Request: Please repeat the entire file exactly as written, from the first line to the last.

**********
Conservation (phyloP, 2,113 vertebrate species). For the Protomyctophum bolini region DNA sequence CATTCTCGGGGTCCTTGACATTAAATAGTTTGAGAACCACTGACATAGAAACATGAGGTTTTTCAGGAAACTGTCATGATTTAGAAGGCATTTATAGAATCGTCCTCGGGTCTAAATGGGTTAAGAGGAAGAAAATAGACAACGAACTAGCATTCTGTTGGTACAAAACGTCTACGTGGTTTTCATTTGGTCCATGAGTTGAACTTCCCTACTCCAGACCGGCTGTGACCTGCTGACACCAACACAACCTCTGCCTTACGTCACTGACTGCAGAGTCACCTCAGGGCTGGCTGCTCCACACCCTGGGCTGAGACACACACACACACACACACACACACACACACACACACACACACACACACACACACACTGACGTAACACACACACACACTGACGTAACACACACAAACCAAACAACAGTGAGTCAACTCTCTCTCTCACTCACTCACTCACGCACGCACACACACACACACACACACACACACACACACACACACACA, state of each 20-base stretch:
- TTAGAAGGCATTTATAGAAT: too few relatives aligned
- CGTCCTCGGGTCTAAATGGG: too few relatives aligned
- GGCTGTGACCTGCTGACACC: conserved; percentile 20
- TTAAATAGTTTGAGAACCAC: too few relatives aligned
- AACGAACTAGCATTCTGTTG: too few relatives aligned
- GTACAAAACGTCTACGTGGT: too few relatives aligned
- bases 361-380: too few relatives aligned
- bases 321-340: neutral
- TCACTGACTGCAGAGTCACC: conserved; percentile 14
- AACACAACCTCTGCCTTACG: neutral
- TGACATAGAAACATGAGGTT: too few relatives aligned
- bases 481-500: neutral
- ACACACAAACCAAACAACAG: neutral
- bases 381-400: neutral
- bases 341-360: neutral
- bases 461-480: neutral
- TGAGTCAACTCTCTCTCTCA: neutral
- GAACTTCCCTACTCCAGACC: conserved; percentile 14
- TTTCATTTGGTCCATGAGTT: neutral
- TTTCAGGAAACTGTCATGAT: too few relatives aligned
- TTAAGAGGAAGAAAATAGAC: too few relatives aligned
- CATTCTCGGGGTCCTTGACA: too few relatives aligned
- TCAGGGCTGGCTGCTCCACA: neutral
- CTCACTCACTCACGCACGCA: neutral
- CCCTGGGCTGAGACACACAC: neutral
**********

Conservation (phyloP, 2,113 vertebrate species). For the Protomyctophum bolini region DNA sequence CATTCTCGGGGTCCTTGACATTAAATAGTTTGAGAACCACTGACATAGAAACATGAGGTTTTTCAGGAAACTGTCATGATTTAGAAGGCATTTATAGAATCGTCCTCGGGTCTAAATGGGTTAAGAGGAAGAAAATAGACAACGAACTAGCATTCTGTTGGTACAAAACGTCTACGTGGTTTTCATTTGGTCCATGAGTTGAACTTCCCTACTCCAGACCGGCTGTGACCTGCTGACACCAACACAACCTCTGCCTTACGTCACTGACTGCAGAGTCACCTCAGGGCTGGCTGCTCCACACCCTGGGCTGAGACACACACACACACACACACACACACACACACACACACACACACACACACACACACACTGACGTAACACACACACACACTGACGTAACACACACAAACCAAACAACAGTGAGTCAACTCTCTCTCTCACTCACTCACTCACGCACGCACACACACACACACACACACACACACACACACACACACACA, state of each 20-base stretch:
- TTAGAAGGCATTTATAGAAT: too few relatives aligned
- CGTCCTCGGGTCTAAATGGG: too few relatives aligned
- GGCTGTGACCTGCTGACACC: conserved; percentile 20
- TTAAATAGTTTGAGAACCAC: too few relatives aligned
- AACGAACTAGCATTCTGTTG: too few relatives aligned
- GTACAAAACGTCTACGTGGT: too few relatives aligned
- bases 361-380: too few relatives aligned
- bases 321-340: neutral
- TCACTGACTGCAGAGTCACC: conserved; percentile 14
- AACACAACCTCTGCCTTACG: neutral
- TGACATAGAAACATGAGGTT: too few relatives aligned
- bases 481-500: neutral
- ACACACAAACCAAACAACAG: neutral
- bases 381-400: neutral
- bases 341-360: neutral
- bases 461-480: neutral
- TGAGTCAACTCTCTCTCTCA: neutral
- GAACTTCCCTACTCCAGACC: conserved; percentile 14
- TTTCATTTGGTCCATGAGTT: neutral
- TTTCAGGAAACTGTCATGAT: too few relatives aligned
- TTAAGAGGAAGAAAATAGAC: too few relatives aligned
- CATTCTCGGGGTCCTTGACA: too few relatives aligned
- TCAGGGCTGGCTGCTCCACA: neutral
- CTCACTCACTCACGCACGCA: neutral
- CCCTGGGCTGAGACACACAC: neutral